As the holidays approach, more and more companies are launching contests, often in order to highlight a new product or service. This type of promotion is, however, not as innocent as it may seem, and it's important to avoid certain pitfalls.

Belgian law distinguishes between the following types of contests:

  1. A lottery is a contest determined solely by chance. Pursuant to the Criminal Code, a lottery is “any operation aimed at the public for the purpose of generating a gain through the drawing of lots". Free lotteries (i.e. those with no ticket price or with a ticket price equal to the purchase price of a product) also fall under this definition.

Lotteries are in principle prohibited under Belgian law, except for those organised by the National Lottery or in association with a charitable organisation. Violation of this prohibition can result in the imposition of both civil and criminal sanctions.

  1. A tombola is a type of lottery organised by a charitable organisation recognised by the Belgian Ministry of Internal Affairs (e.g. the WWF, Handicap International, the Special Olympics, etc.). The basic principle of a tombola is that a portion of the ticket price benefits the charity.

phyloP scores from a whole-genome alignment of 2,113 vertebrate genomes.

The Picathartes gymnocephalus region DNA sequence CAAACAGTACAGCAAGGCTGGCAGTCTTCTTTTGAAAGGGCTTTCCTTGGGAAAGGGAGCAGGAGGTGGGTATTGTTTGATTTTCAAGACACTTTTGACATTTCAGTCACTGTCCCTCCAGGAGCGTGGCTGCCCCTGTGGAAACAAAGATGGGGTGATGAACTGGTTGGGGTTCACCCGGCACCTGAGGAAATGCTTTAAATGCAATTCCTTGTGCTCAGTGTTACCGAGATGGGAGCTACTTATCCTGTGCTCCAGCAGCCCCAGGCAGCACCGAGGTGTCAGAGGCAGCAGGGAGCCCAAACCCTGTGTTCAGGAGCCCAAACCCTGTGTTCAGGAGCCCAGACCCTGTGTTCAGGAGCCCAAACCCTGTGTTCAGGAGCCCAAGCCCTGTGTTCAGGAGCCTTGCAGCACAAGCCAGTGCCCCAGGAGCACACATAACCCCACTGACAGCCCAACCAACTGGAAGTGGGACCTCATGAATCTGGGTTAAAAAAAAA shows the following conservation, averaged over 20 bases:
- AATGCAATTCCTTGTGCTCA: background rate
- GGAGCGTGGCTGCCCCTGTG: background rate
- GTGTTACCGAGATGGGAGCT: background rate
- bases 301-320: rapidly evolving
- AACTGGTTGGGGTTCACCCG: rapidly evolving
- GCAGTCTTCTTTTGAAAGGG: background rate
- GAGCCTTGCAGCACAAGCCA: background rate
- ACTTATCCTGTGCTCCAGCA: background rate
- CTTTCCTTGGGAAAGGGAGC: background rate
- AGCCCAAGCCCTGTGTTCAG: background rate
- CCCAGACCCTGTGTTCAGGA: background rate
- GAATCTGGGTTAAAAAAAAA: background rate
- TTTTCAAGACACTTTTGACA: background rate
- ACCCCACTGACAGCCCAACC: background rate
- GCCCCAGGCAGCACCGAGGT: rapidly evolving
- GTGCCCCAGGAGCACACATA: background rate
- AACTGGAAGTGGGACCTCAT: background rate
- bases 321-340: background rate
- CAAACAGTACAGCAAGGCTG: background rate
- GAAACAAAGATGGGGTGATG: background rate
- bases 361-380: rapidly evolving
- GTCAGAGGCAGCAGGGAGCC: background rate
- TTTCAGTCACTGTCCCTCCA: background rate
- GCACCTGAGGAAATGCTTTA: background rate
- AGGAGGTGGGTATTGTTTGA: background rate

2. In a skill contest, the winners are selected based on skill (e.g. answers to questions, provision of a specific work product, etc.). This type of contest is allowed, provided it cannot be considered a lottery due to the selection criteria. Indeed, a set of simple questions, followed by a tiebreaker with an unpredictable result, could be considered a drawing.

The general prohibition on lotteries, including those with prizes, is debatable.

It could in particular be argued that this prohibition is unlawful, as the purpose is not consumer protection within the meaning of Directive 2005/29/CE concerning unfair B2C trade practices.

Caution is however advisable, as the Belgian courts seem to apply the prohibition quite strictly. Recently, the following types of contests were found to be unlawful:

  • According to a 2011 judgment of the Brussels Court of Appeal, a contest open solely to members of a non-profit organisation who had taken a trip with the organisation and completed a feedback form is a prohibited lottery rather than a skill contest;
  • In 2008, the Turnout Commercial Court ruled that a contest in which three winners were chosen from amongst persons who had booked holidays before a certain date is also a prohibited lottery;
  • A 2002 judgment of the Termonde Commercial Court found that selling boxes of sweets with a scratch card qualifies as a prohibited lottery and the fact that any purchaser can win a prize is irrelevant. 

In addition, contests often offer an opportunity to gather the personal data of consumers. It is thus advisable to have the promotion reviewed from a data protection perspective. 

Happy holidays and give wisely!